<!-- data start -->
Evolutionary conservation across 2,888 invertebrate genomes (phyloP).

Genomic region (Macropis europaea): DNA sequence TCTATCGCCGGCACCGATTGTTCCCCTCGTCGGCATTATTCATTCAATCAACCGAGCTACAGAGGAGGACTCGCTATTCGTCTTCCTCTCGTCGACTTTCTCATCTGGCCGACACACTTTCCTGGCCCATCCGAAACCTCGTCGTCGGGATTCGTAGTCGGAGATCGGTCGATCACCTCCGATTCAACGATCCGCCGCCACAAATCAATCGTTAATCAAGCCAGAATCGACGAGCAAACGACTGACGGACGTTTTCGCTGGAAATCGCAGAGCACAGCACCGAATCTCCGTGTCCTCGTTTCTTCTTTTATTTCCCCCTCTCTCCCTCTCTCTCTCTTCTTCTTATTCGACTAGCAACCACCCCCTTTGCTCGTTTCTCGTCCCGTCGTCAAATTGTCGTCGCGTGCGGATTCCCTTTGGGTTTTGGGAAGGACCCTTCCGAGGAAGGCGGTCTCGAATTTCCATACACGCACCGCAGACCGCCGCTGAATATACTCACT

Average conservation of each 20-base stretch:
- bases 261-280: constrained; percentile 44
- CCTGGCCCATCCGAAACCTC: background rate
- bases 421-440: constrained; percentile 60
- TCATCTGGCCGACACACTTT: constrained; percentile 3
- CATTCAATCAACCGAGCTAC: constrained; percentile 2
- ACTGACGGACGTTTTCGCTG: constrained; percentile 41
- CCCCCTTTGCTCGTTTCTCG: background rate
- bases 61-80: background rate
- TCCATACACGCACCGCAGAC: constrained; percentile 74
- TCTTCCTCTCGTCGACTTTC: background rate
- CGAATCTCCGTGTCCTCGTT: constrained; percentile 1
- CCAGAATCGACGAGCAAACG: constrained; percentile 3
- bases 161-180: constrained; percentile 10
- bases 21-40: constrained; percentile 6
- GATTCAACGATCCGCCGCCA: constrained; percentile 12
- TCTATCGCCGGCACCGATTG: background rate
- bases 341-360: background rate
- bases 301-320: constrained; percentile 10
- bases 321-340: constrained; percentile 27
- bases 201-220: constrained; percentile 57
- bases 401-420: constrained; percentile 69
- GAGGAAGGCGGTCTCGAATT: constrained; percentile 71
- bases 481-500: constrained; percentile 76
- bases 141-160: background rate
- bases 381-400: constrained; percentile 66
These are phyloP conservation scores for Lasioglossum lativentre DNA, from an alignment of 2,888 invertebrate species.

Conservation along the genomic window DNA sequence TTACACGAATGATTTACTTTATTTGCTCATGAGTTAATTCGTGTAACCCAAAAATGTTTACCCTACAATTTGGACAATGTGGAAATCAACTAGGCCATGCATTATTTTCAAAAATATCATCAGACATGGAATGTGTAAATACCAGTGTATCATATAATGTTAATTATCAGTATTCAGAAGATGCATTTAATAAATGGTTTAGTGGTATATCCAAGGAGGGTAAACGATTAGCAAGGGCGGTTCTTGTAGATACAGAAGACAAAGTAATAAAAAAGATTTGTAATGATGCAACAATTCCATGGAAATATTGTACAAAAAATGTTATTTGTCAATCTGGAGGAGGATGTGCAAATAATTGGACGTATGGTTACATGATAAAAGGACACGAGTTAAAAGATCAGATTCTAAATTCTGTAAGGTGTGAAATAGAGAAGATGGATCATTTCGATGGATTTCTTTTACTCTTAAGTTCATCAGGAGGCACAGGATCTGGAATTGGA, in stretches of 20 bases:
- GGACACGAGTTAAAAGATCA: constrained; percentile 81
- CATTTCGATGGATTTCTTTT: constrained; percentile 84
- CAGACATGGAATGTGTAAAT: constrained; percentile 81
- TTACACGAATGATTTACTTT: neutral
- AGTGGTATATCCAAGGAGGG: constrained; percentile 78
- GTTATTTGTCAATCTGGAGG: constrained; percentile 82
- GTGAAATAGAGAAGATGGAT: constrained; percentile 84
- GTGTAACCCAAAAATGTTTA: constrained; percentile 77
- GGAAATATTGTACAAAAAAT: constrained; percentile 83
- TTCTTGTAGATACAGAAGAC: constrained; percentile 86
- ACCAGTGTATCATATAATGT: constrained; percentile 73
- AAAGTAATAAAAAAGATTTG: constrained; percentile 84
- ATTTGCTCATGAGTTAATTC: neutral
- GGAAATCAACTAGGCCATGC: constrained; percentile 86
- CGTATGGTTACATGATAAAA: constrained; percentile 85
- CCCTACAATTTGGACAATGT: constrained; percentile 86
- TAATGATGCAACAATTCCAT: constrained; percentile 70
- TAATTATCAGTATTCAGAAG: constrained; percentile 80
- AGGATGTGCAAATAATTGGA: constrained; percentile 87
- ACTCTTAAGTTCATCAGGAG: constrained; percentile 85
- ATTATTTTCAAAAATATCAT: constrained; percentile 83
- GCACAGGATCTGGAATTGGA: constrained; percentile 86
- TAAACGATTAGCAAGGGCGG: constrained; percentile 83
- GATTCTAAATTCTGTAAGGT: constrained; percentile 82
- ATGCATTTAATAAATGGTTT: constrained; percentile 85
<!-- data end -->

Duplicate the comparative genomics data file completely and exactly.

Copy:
Evolutionary conservation across 2,888 invertebrate genomes (phyloP).

Genomic region (Macropis europaea): DNA sequence TCTATCGCCGGCACCGATTGTTCCCCTCGTCGGCATTATTCATTCAATCAACCGAGCTACAGAGGAGGACTCGCTATTCGTCTTCCTCTCGTCGACTTTCTCATCTGGCCGACACACTTTCCTGGCCCATCCGAAACCTCGTCGTCGGGATTCGTAGTCGGAGATCGGTCGATCACCTCCGATTCAACGATCCGCCGCCACAAATCAATCGTTAATCAAGCCAGAATCGACGAGCAAACGACTGACGGACGTTTTCGCTGGAAATCGCAGAGCACAGCACCGAATCTCCGTGTCCTCGTTTCTTCTTTTATTTCCCCCTCTCTCCCTCTCTCTCTCTTCTTCTTATTCGACTAGCAACCACCCCCTTTGCTCGTTTCTCGTCCCGTCGTCAAATTGTCGTCGCGTGCGGATTCCCTTTGGGTTTTGGGAAGGACCCTTCCGAGGAAGGCGGTCTCGAATTTCCATACACGCACCGCAGACCGCCGCTGAATATACTCACT

Average conservation of each 20-base stretch:
- bases 261-280: constrained; percentile 44
- CCTGGCCCATCCGAAACCTC: background rate
- bases 421-440: constrained; percentile 60
- TCATCTGGCCGACACACTTT: constrained; percentile 3
- CATTCAATCAACCGAGCTAC: constrained; percentile 2
- ACTGACGGACGTTTTCGCTG: constrained; percentile 41
- CCCCCTTTGCTCGTTTCTCG: background rate
- bases 61-80: background rate
- TCCATACACGCACCGCAGAC: constrained; percentile 74
- TCTTCCTCTCGTCGACTTTC: background rate
- CGAATCTCCGTGTCCTCGTT: constrained; percentile 1
- CCAGAATCGACGAGCAAACG: constrained; percentile 3
- bases 161-180: constrained; percentile 10
- bases 21-40: constrained; percentile 6
- GATTCAACGATCCGCCGCCA: constrained; percentile 12
- TCTATCGCCGGCACCGATTG: background rate
- bases 341-360: background rate
- bases 301-320: constrained; percentile 10
- bases 321-340: constrained; percentile 27
- bases 201-220: constrained; percentile 57
- bases 401-420: constrained; percentile 69
- GAGGAAGGCGGTCTCGAATT: constrained; percentile 71
- bases 481-500: constrained; percentile 76
- bases 141-160: background rate
- bases 381-400: constrained; percentile 66
These are phyloP conservation scores for Lasioglossum lativentre DNA, from an alignment of 2,888 invertebrate species.

Conservation along the genomic window DNA sequence TTACACGAATGATTTACTTTATTTGCTCATGAGTTAATTCGTGTAACCCAAAAATGTTTACCCTACAATTTGGACAATGTGGAAATCAACTAGGCCATGCATTATTTTCAAAAATATCATCAGACATGGAATGTGTAAATACCAGTGTATCATATAATGTTAATTATCAGTATTCAGAAGATGCATTTAATAAATGGTTTAGTGGTATATCCAAGGAGGGTAAACGATTAGCAAGGGCGGTTCTTGTAGATACAGAAGACAAAGTAATAAAAAAGATTTGTAATGATGCAACAATTCCATGGAAATATTGTACAAAAAATGTTATTTGTCAATCTGGAGGAGGATGTGCAAATAATTGGACGTATGGTTACATGATAAAAGGACACGAGTTAAAAGATCAGATTCTAAATTCTGTAAGGTGTGAAATAGAGAAGATGGATCATTTCGATGGATTTCTTTTACTCTTAAGTTCATCAGGAGGCACAGGATCTGGAATTGGA, in stretches of 20 bases:
- GGACACGAGTTAAAAGATCA: constrained; percentile 81
- CATTTCGATGGATTTCTTTT: constrained; percentile 84
- CAGACATGGAATGTGTAAAT: constrained; percentile 81
- TTACACGAATGATTTACTTT: neutral
- AGTGGTATATCCAAGGAGGG: constrained; percentile 78
- GTTATTTGTCAATCTGGAGG: constrained; percentile 82
- GTGAAATAGAGAAGATGGAT: constrained; percentile 84
- GTGTAACCCAAAAATGTTTA: constrained; percentile 77
- GGAAATATTGTACAAAAAAT: constrained; percentile 83
- TTCTTGTAGATACAGAAGAC: constrained; percentile 86
- ACCAGTGTATCATATAATGT: constrained; percentile 73
- AAAGTAATAAAAAAGATTTG: constrained; percentile 84
- ATTTGCTCATGAGTTAATTC: neutral
- GGAAATCAACTAGGCCATGC: constrained; percentile 86
- CGTATGGTTACATGATAAAA: constrained; percentile 85
- CCCTACAATTTGGACAATGT: constrained; percentile 86
- TAATGATGCAACAATTCCAT: constrained; percentile 70
- TAATTATCAGTATTCAGAAG: constrained; percentile 80
- AGGATGTGCAAATAATTGGA: constrained; percentile 87
- ACTCTTAAGTTCATCAGGAG: constrained; percentile 85
- ATTATTTTCAAAAATATCAT: constrained; percentile 83
- GCACAGGATCTGGAATTGGA: constrained; percentile 86
- TAAACGATTAGCAAGGGCGG: constrained; percentile 83
- GATTCTAAATTCTGTAAGGT: constrained; percentile 82
- ATGCATTTAATAAATGGTTT: constrained; percentile 85